CAREER OPPORTUNITIES FOR HEALTHCARE IT PROFESSIONALS IN INDIA<br />By : <br />Vishal Sharma<br />VP Operations<br />07th Feb 10<br />1<br />
Current Healthcare Landscape in India<br />Direct employment in millions HC Availability <br />India’s Hospital beds stand at around more than 0.7 per 1000 as against Russia’s 9.7, Brazil’s 2.6, China’s 2.2 and the world average of 3.96.<br /> India needs additional beds of 1.1 million immediately, 3.1 million in 2018 and 2 million in 2028.<br /> Health Care is the largest service industry after education in terms of employment.<br />Source: National Accounts Statistics ; Manpower profile ; McKinsey Analysis; 2001;Technopak Advisors 2010<br />2<br />
Opportunities in Healthcare<br />Increasing population base - Population growth of 1.7 per cent per annum for the next five years.<br />Increasing income - The number of households with income greater than Rs 2,00,000 per annum is likely to increase from 95 million (8 per cent of population) to 404 million (32 per cent of population) by 2015.<br />Increasing incidence of "lifestyle" diseases - Cardiac ailments, diabetes, and the like result in an increased requirement of secondary and tertiary care beds.<br />Increase in the number of senior citizens - Driven by higher life expectancy, from 59 to 63 in the last decade, senior citizens (~ 4 % of population) constitute around 20 per cent of in-patients at hospitals.<br />Increase in Awareness – Indian Population is now having increased awareness about their state of health and would increase adoption of preventive medicines and regular testing.<br />Increase in access to Medical Information - With the availability of Internet / Google and specialised websites and online groups , people want to take informed decisions.<br />Increase in Accountability of Healthcare Providers - Individual households bear 70–75% of healthcare costs and is now asking for more transparency and accountability.<br />Increase role of Private HC Groups and Insurance Agencies – Private HC groups adopt technology faster and Insurance companies will encourage technology adoption by care givers.<br />Source : http://www.rediff.com/money/2008/aug/18spec.htm<br />3<br />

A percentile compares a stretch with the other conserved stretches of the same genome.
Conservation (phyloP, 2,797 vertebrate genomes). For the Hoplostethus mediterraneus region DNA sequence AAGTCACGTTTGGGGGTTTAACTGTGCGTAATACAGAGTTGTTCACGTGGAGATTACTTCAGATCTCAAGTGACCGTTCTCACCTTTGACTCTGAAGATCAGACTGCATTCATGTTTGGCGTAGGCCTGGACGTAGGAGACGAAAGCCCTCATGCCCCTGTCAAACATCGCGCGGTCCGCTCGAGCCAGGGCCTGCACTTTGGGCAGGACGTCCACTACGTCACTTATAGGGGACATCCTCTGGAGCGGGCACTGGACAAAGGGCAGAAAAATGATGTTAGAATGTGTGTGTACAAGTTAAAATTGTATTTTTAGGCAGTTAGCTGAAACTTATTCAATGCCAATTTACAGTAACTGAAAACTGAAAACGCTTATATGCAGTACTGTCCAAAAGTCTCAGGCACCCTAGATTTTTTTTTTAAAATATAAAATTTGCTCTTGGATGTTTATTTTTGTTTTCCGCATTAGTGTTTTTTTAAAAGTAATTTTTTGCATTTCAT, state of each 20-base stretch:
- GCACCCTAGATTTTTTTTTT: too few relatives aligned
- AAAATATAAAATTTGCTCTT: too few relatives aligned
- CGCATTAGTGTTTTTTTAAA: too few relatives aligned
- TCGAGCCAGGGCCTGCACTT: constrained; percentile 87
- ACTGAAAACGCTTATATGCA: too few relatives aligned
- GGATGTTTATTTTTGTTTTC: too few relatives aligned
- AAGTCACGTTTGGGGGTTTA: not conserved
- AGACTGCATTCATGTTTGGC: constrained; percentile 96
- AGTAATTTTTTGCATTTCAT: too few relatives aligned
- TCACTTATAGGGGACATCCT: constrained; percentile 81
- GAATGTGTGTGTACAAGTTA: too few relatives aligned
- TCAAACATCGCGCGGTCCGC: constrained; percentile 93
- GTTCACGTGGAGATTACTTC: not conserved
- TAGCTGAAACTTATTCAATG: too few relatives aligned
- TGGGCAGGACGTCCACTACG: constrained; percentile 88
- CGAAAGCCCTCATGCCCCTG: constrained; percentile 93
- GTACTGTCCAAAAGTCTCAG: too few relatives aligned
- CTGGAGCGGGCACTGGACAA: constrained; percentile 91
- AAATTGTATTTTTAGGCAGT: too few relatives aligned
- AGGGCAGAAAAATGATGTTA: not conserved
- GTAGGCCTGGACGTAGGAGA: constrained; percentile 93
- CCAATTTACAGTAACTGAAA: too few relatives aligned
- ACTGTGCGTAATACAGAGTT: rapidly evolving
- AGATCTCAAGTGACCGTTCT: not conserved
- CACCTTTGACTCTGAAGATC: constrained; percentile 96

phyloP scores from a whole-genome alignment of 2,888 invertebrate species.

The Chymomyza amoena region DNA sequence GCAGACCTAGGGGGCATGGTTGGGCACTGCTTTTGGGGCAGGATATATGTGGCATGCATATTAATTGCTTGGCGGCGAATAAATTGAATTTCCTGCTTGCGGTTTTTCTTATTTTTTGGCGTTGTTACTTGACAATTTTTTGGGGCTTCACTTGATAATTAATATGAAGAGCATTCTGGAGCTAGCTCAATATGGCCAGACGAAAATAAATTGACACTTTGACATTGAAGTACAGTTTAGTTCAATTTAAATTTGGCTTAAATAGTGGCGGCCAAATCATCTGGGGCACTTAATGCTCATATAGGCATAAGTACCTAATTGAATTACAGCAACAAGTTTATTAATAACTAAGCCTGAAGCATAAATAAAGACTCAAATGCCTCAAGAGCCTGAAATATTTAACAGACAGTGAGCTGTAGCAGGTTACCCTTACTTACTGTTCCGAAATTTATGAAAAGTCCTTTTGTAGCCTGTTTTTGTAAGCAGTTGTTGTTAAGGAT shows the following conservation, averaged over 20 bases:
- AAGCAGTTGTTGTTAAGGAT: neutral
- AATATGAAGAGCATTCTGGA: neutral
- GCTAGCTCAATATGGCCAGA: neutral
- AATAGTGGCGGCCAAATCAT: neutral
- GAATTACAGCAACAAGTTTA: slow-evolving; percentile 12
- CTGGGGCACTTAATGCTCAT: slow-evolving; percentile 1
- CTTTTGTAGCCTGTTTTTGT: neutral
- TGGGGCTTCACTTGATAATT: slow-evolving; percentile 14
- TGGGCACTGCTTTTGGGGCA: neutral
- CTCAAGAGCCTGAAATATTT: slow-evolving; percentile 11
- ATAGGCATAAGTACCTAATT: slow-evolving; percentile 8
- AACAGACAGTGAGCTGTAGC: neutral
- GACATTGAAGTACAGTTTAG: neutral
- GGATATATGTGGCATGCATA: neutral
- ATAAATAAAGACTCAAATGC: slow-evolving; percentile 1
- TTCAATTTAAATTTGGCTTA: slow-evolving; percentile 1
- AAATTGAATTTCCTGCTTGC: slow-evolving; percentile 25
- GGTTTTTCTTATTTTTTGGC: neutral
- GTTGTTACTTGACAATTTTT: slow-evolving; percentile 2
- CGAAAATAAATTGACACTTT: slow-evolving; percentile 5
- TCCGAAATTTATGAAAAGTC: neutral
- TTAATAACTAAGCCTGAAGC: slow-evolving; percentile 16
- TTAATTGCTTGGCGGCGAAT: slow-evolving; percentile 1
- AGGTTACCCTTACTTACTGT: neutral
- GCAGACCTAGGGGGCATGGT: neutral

Healthcare Expenditure<br />The Indian healthcare system is mainly funded by out-of-pocket payments, followed by government spending and a small contribution from insurance coverage. <br />Individual households bear 70–75% of healthcare costs.<br />Total national spending on healthcare in 2006 was close to 5.3% of GDP (approximately $45 billion). <br />Private spending accounts for 82% of this expenditure with public spending constituting the remaining 18%, which turns out to be abysmally low. However, the total spending has risen to 5.7% of GDP by 2009.<br />4<br />
Healthcare Spending Projections<br /><ul><li>Healthcare is now more than 5% of GDP, ranks third amongst India’s fastest growing industries, and is expected to be worth $40 billion dollars by 2012.
Medical infrastructure is by far the largest portion of the healthcare economy in India. The medical equipment industry will surpass $5 billion by 2012.
2012 will see clinical laboratories reach over a billion dollars, and health services outsourcing will reach $7.4 billion